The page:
My fingernails are caked with dirt

21 July 2011

I've never been a person with much of a green thumb. Once, a former flatmate gave me a cactus. She had quite the collection herself, loads of plants all set out on her windowbox, growing green and beautiful and wild, and TC was unceremoniously kicked out of her room each time he went in, because, man, I love my cat, but he is a PAIN when it comes to plants. Or cut flowers. Or anything that is green that is not meant for him. Once, I gave him some greens, placed them by his bowl so he could have at it whenever he wanted, but he wasn't interested. Instead, he made a beeline for some roses someone had given me and spent the whole evening his face stuffed in the flowers, gnawing at the leaves. Even now, my houseplants bear the distinct Mark Of TC, the leaves are browning in bits where he's taken an experimental chew. It's good for him though, to have some roughage, since he's a housecat, so I don't stop him, but then, if they're other people's plants, it gets a bit much. ANYway, she gave me a cactus, which I liked very much and placed on my own windowsill, and you know cacti are hard to kill, right? But I killed it. It sprouted a couple of green things hopefully for the first month or two, but then decided to die, no doubt out of depression, and each time I went near it, it spat out thorns in my direction. That was a neurotic cactus. No kidding, once at a good five inches, nowhere NEAR the damn thing, I wound up with little thorns all over my fingers.

Anyway, that was the last time I aspired to keep plants for a long time. Then, one monsoon, my mother visited Bombay and bought me one of those sticks of bamboo you see everywhere, tall and twisty, and I put this in an empty vodka bottle with some water and waited. And waited. Nothing. The bamboo got a bit chewed by my cat, but once it stopped doing anything and just sat there pathetically, he lost interest. I was ready to give up on Mr Bamboo. I wasn't winning any Miss Green Thumb awards any time soon, but then I remembered an old trick of my mother's, to revive flagging flowers and popped it into the bathroom for a bit. I don't know whether it was the humidity or the fun of getting to see us naked, but the bamboo revived with great speed and even started to get new leaves and twists in its stem. (Trunk?) It grew so well, I even popped it into a plastic bag and carried it with me and cat to Delhi and now it sits, in an empty wine bottle on my windowsill, growing madly. MADLY.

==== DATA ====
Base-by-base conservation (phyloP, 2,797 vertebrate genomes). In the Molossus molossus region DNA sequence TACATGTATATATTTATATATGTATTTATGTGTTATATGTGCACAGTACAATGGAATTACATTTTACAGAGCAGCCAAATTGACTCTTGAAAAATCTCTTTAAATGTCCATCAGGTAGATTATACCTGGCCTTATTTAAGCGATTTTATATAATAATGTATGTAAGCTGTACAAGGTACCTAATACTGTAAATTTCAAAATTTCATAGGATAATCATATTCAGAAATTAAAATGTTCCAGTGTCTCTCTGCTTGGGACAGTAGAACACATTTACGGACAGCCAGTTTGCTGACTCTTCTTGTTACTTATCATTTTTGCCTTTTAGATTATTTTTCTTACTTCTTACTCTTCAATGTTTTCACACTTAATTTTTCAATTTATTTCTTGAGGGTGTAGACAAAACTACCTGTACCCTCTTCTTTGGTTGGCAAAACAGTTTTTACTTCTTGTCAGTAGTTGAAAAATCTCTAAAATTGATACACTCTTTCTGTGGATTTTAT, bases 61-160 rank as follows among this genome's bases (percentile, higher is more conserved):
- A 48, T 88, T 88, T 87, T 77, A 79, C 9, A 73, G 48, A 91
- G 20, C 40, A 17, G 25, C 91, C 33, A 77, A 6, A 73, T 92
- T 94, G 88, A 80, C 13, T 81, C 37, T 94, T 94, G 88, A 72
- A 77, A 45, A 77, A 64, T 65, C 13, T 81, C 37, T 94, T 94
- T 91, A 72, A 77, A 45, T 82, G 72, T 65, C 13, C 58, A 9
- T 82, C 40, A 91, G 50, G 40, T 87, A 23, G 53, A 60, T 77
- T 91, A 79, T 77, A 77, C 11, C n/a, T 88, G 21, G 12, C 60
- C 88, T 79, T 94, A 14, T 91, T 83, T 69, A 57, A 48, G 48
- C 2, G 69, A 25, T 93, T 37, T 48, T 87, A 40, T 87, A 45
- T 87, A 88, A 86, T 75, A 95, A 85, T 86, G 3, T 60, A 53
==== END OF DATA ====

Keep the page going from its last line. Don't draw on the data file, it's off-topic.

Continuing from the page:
Ennobled by my success, I bought a few more bamboo plants, but none of them did as well as the first, apart from drinking water rapidly, so much so that I have to top them up every couple of days. So they have roots and everything, but as for new leaves, they seem to be shy about it, putting out one a month and then waiting with this tiny, tender new leaf and nothing happening. Stupid plants.

Once I moved to the new place though, I decided I was going to be the girl with lots of plants. A CONSERVATORY even. I imagined loads of little plants everywhere, the air thick and green with them, sprouting little flowers, I even imagined fondly, snipping some flowers off and putting them in a vase for my table and everyone being all, "Oh, wow, where'd you get those flowers?" and I'd say, modestly, "I grew them." It was all very English countryside in my brain for a moment. My mother, like my previous flatmate, is a great plant lover, so most of the plants lined up on my study windowsill are courtesy her, and well, it's hit or miss. Some are dying really really rapidly, like the two succulents my parents brought me back from Ranikhet, which are in hanging pots and which, no matter how much I water and sunshine, don't seem to be going anywhere. Some are doing okay, like one green leafy shrub (TC's favourite for its chewy leaves) which, despite abuse, is putting out new leaves and being all twisty and obliging. Some just sit there, like a cactus like plant, which promised me a new shoot about three weeks ago and is still holding on to it. One, the gorgeous bonsai-esque tree thing that someone gave me for a housewarming present, is doing SO well, that I hold my breath each time I pass it, new flowers and everything.